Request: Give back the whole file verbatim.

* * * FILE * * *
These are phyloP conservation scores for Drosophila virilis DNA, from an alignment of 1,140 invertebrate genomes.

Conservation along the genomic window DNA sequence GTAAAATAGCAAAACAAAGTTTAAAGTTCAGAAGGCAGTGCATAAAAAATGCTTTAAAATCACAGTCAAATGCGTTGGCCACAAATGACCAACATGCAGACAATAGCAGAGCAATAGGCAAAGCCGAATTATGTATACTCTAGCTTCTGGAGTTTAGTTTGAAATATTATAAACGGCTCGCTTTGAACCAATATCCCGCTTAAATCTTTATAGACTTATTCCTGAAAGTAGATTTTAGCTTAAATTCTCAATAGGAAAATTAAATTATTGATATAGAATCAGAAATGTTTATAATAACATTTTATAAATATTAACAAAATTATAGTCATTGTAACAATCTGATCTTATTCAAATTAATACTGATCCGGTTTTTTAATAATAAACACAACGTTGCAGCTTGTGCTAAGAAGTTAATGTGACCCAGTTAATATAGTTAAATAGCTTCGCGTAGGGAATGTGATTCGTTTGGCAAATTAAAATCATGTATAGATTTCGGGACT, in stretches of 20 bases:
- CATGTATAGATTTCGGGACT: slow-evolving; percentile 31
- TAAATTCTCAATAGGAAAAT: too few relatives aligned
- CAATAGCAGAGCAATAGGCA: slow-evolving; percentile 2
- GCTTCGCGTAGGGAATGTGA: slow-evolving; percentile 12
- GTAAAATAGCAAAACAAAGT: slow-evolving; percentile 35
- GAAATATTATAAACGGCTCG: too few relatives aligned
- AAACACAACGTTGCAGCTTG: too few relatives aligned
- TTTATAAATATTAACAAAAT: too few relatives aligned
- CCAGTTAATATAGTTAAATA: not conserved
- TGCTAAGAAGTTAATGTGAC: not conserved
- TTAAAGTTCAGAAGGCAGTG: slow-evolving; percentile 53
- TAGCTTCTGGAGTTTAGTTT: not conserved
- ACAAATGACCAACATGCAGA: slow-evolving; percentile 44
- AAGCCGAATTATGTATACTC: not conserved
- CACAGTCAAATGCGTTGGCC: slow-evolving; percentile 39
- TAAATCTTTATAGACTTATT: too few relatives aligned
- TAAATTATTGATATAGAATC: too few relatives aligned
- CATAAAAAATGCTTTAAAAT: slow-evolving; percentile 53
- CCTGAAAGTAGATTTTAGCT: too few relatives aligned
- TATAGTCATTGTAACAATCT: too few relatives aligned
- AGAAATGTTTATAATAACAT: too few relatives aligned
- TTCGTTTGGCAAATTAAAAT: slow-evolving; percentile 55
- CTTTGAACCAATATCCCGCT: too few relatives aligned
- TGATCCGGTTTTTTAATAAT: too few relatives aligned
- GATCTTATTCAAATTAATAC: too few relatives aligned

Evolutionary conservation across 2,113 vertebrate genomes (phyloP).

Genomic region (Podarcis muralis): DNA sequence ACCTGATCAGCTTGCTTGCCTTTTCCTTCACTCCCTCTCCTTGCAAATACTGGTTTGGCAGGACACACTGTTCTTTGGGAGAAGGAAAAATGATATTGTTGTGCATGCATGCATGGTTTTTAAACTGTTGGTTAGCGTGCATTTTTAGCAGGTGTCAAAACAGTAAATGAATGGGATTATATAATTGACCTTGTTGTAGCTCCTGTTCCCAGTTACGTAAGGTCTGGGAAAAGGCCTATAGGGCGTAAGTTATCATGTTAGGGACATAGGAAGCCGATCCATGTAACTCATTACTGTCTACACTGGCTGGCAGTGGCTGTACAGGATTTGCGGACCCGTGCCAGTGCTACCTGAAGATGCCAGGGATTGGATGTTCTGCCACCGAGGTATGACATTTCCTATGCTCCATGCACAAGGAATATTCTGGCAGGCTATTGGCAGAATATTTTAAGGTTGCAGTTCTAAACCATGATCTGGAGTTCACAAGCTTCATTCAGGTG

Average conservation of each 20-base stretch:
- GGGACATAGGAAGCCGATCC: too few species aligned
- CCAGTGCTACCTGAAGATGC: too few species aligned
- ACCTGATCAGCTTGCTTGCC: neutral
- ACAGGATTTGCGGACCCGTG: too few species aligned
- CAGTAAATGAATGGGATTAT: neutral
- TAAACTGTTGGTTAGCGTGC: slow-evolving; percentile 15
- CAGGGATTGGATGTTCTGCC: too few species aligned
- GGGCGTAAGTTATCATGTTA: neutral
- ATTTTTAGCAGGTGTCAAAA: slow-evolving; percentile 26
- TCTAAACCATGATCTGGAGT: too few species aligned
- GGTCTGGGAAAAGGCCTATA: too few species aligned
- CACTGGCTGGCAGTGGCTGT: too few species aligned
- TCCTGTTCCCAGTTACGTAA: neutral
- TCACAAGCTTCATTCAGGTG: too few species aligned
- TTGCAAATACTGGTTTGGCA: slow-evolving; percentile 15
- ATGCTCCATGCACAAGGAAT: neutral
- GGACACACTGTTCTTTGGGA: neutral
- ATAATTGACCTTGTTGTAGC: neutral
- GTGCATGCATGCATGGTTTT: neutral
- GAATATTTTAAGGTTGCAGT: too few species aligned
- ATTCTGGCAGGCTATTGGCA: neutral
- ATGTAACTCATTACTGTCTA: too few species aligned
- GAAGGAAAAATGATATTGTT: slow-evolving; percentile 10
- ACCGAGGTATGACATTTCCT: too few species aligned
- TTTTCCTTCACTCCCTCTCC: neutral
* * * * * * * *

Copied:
These are phyloP conservation scores for Drosophila virilis DNA, from an alignment of 1,140 invertebrate genomes.

Conservation along the genomic window DNA sequence GTAAAATAGCAAAACAAAGTTTAAAGTTCAGAAGGCAGTGCATAAAAAATGCTTTAAAATCACAGTCAAATGCGTTGGCCACAAATGACCAACATGCAGACAATAGCAGAGCAATAGGCAAAGCCGAATTATGTATACTCTAGCTTCTGGAGTTTAGTTTGAAATATTATAAACGGCTCGCTTTGAACCAATATCCCGCTTAAATCTTTATAGACTTATTCCTGAAAGTAGATTTTAGCTTAAATTCTCAATAGGAAAATTAAATTATTGATATAGAATCAGAAATGTTTATAATAACATTTTATAAATATTAACAAAATTATAGTCATTGTAACAATCTGATCTTATTCAAATTAATACTGATCCGGTTTTTTAATAATAAACACAACGTTGCAGCTTGTGCTAAGAAGTTAATGTGACCCAGTTAATATAGTTAAATAGCTTCGCGTAGGGAATGTGATTCGTTTGGCAAATTAAAATCATGTATAGATTTCGGGACT, in stretches of 20 bases:
- CATGTATAGATTTCGGGACT: slow-evolving; percentile 31
- TAAATTCTCAATAGGAAAAT: too few relatives aligned
- CAATAGCAGAGCAATAGGCA: slow-evolving; percentile 2
- GCTTCGCGTAGGGAATGTGA: slow-evolving; percentile 12
- GTAAAATAGCAAAACAAAGT: slow-evolving; percentile 35
- GAAATATTATAAACGGCTCG: too few relatives aligned
- AAACACAACGTTGCAGCTTG: too few relatives aligned
- TTTATAAATATTAACAAAAT: too few relatives aligned
- CCAGTTAATATAGTTAAATA: not conserved
- TGCTAAGAAGTTAATGTGAC: not conserved
- TTAAAGTTCAGAAGGCAGTG: slow-evolving; percentile 53
- TAGCTTCTGGAGTTTAGTTT: not conserved
- ACAAATGACCAACATGCAGA: slow-evolving; percentile 44
- AAGCCGAATTATGTATACTC: not conserved
- CACAGTCAAATGCGTTGGCC: slow-evolving; percentile 39
- TAAATCTTTATAGACTTATT: too few relatives aligned
- TAAATTATTGATATAGAATC: too few relatives aligned
- CATAAAAAATGCTTTAAAAT: slow-evolving; percentile 53
- CCTGAAAGTAGATTTTAGCT: too few relatives aligned
- TATAGTCATTGTAACAATCT: too few relatives aligned
- AGAAATGTTTATAATAACAT: too few relatives aligned
- TTCGTTTGGCAAATTAAAAT: slow-evolving; percentile 55
- CTTTGAACCAATATCCCGCT: too few relatives aligned
- TGATCCGGTTTTTTAATAAT: too few relatives aligned
- GATCTTATTCAAATTAATAC: too few relatives aligned

Evolutionary conservation across 2,113 vertebrate genomes (phyloP).

Genomic region (Podarcis muralis): DNA sequence ACCTGATCAGCTTGCTTGCCTTTTCCTTCACTCCCTCTCCTTGCAAATACTGGTTTGGCAGGACACACTGTTCTTTGGGAGAAGGAAAAATGATATTGTTGTGCATGCATGCATGGTTTTTAAACTGTTGGTTAGCGTGCATTTTTAGCAGGTGTCAAAACAGTAAATGAATGGGATTATATAATTGACCTTGTTGTAGCTCCTGTTCCCAGTTACGTAAGGTCTGGGAAAAGGCCTATAGGGCGTAAGTTATCATGTTAGGGACATAGGAAGCCGATCCATGTAACTCATTACTGTCTACACTGGCTGGCAGTGGCTGTACAGGATTTGCGGACCCGTGCCAGTGCTACCTGAAGATGCCAGGGATTGGATGTTCTGCCACCGAGGTATGACATTTCCTATGCTCCATGCACAAGGAATATTCTGGCAGGCTATTGGCAGAATATTTTAAGGTTGCAGTTCTAAACCATGATCTGGAGTTCACAAGCTTCATTCAGGTG

Average conservation of each 20-base stretch:
- GGGACATAGGAAGCCGATCC: too few species aligned
- CCAGTGCTACCTGAAGATGC: too few species aligned
- ACCTGATCAGCTTGCTTGCC: neutral
- ACAGGATTTGCGGACCCGTG: too few species aligned
- CAGTAAATGAATGGGATTAT: neutral
- TAAACTGTTGGTTAGCGTGC: slow-evolving; percentile 15
- CAGGGATTGGATGTTCTGCC: too few species aligned
- GGGCGTAAGTTATCATGTTA: neutral
- ATTTTTAGCAGGTGTCAAAA: slow-evolving; percentile 26
- TCTAAACCATGATCTGGAGT: too few species aligned
- GGTCTGGGAAAAGGCCTATA: too few species aligned
- CACTGGCTGGCAGTGGCTGT: too few species aligned
- TCCTGTTCCCAGTTACGTAA: neutral
- TCACAAGCTTCATTCAGGTG: too few species aligned
- TTGCAAATACTGGTTTGGCA: slow-evolving; percentile 15
- ATGCTCCATGCACAAGGAAT: neutral
- GGACACACTGTTCTTTGGGA: neutral
- ATAATTGACCTTGTTGTAGC: neutral
- GTGCATGCATGCATGGTTTT: neutral
- GAATATTTTAAGGTTGCAGT: too few species aligned
- ATTCTGGCAGGCTATTGGCA: neutral
- ATGTAACTCATTACTGTCTA: too few species aligned
- GAAGGAAAAATGATATTGTT: slow-evolving; percentile 10
- ACCGAGGTATGACATTTCCT: too few species aligned
- TTTTCCTTCACTCCCTCTCC: neutral